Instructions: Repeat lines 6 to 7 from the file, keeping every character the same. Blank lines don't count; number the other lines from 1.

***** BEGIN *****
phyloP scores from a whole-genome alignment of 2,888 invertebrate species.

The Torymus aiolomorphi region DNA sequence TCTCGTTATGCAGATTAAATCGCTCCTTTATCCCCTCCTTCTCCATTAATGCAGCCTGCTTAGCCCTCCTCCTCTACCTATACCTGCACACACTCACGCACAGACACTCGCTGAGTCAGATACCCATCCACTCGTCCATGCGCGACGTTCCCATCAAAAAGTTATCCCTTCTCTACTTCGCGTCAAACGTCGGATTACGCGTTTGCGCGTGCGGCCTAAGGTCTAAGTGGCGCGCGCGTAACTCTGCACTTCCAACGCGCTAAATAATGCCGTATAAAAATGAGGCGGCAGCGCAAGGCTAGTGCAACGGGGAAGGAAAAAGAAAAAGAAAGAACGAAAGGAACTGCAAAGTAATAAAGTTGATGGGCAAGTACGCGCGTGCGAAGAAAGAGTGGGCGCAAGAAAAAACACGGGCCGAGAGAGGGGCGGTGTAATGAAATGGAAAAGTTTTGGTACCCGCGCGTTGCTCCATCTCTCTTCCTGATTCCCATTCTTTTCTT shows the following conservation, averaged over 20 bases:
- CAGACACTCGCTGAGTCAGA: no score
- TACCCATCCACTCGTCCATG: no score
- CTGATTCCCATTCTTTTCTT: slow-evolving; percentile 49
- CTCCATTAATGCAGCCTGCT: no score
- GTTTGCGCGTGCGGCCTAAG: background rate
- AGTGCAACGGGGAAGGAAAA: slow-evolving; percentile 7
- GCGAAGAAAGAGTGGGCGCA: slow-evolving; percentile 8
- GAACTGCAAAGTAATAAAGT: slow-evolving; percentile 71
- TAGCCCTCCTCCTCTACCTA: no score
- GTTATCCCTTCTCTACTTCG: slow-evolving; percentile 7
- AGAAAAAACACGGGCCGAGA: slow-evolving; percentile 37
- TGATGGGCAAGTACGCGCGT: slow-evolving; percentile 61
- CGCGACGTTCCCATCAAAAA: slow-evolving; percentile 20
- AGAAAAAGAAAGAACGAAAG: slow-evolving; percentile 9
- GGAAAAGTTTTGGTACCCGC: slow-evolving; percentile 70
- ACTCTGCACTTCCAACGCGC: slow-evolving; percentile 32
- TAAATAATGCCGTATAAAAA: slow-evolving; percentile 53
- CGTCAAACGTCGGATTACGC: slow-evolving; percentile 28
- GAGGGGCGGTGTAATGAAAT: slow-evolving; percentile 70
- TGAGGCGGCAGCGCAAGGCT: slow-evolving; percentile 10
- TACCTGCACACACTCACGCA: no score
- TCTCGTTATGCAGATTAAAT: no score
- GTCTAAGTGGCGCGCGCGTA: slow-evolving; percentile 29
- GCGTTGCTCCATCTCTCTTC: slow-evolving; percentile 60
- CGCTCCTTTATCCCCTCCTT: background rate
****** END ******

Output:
- CTCCATTAATGCAGCCTGCT: no score
- GTTTGCGCGTGCGGCCTAAG: background rate